Unable to get aroused or orgasm


Unable to get aroused or orgasm


your avatar   Cinder, 27-year-old woman

I got married at the age of 25 - it was an arranged match. I never had sex before and since I belonged to a very strict family, I had always suppressed my sexual urges - so much so that I even stopped feeling any strong urge.

Soon after we got married, I found out that my husband had a girlfriend. When I look back, I realize how much of an emotionally traumatic experience it was. During sex, I never became aroused or "wet" and my husband made me so aware of this abnormality. But I've always known that if I'd started my sex life and married life on a different footing, this might not have been the case. I'm more emotional than mechanical in sex, like most women.

As of now, he is no longer with that girl and I'm still married to him in spite of his other inconsequential relationships (which, even if unimportant, make me intensely jealous and insecure). But I'm still struggling with my problem of not being able to get aroused and wet during sex and to be honest, have never had an orgasm except when I masturbate with a vibrator.

Why don't I get wet easily? Is it because I can't find my G-spot that I can't orgasm? Is it abnormal not to be able to ejaculate any sort of fluid when having an orgasm?


    Jef Gazley, M.S., LMFT, LPC, LISAC, DCC

Dear Cinder,

If you are able to reach an orgasm masturbating with a vibrator then everything is working medically. It would have helped to know how much you lubricate while masturbating, but you haven't included that information in your email.

Everyone varies on almost any characteristic on a continuum. Some people are tall, 7 foot 5 inches, and some a small 4 feet. What is considered normal is a large band in between. The extremes do not necessarily indicate dysfunction, but just difference. I would perceive the amount of lubrication to be normal differences. Some people lubricate profusely and some barely at all. It is entirely possible that you are just naturally on the drier side, which is not necessarily a medical problem.

However, the brain is our most powerful and important sexual organ. If problems occur in our thinking or belief patterns, sex will suffer. For sexual relations to be most enjoyable, a person has to feel relaxed, confident, loving, and loved. They also have to believe that sex is natural, good, and devoid of sin. If this occurs people are at their most passionate. They enjoy sex more and they are also better at the physical act itself.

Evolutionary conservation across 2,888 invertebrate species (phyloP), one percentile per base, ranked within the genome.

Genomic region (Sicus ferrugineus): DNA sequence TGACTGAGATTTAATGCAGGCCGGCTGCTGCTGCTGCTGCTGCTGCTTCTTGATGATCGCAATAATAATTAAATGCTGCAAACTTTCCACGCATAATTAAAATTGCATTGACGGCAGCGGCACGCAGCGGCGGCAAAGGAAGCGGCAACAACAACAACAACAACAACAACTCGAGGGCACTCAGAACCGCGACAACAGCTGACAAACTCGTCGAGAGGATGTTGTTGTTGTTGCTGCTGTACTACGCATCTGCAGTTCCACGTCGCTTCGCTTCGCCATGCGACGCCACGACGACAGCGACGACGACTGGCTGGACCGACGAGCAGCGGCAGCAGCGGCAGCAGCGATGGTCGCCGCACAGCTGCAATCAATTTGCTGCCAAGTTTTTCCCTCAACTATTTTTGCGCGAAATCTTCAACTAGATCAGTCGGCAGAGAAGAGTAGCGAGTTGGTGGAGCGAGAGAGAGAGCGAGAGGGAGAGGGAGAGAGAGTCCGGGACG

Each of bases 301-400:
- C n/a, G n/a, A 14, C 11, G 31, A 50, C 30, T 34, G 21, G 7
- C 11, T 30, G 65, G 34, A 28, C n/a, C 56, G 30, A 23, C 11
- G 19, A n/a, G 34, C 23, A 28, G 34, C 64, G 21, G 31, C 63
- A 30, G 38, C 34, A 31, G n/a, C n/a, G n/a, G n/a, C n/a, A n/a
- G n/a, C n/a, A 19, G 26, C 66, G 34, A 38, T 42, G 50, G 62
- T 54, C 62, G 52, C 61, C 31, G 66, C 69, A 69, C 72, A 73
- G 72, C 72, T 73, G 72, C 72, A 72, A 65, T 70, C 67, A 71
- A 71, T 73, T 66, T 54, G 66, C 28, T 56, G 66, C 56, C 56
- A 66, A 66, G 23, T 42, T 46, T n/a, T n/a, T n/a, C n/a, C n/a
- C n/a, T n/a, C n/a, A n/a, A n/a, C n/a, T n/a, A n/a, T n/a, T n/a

In your email you said that your parents were very strict. I am assuming they are strict in the sense of premarital sex. It is difficult for a person to have been taught for years that sex is bad, and then to begin to enjoy it immediately once they are married. To further impede a normal process you had an arranged marriage. The normal course of being attracted to someone and then loving them, before sex, was inverted. Being a virgin would complicate matters further, but to discover that he had a lover had to be devastating. Then, to experience your husband putting you down, for not being as wet or amorous as he would like, had to be galling.

Frankly, I am amazed that you could perform at all. Everything was against you. Thinking too much while having sex impedes all normal performance and doubting yourself causes performance anxiety. When this occurs it restricts blood flow to the genital area. Increased blood flow to the genitals allows people to orgasm. A stress hormone called Cortisol increases, which impedes normal functioning as well.

You said that you get jealous because your husband has affairs, but do you really love him? Do you feel he loves you? Is he still verbally abusing you? I think these are the more important questions for you to answer. If you felt better about yourself, your partner and sex in general, my guess is that you would lubricate naturally or at least sufficiently. Get some counseling for yourself and the marriage if possible, and doubt yourself less.

Take care.

Jef Gazley, M.S., LMFT

This question was answered by Jef Gazley M.S. Jef has practiced psychotherapy for twenty-five years, specializing in Love Addiction, Hypnotherapy, Relationship Management, Dysfunctional Families, Co-Dependency, Professional Coaching, and Trauma Issues. He is a trained counselor in EMDR, NET, TFT, and Applied Kinesiology. He is dedicated to guiding individuals to achieving a life long commitment to mental health and relationship mastery. His private practice locations are Scottsdale and Tempe, Arizona. You can also visit Jef at the internettherapist, the first audiovisual mental health online counseling center on the net.For more information visit: http://www.asktheinternettherapist.com/

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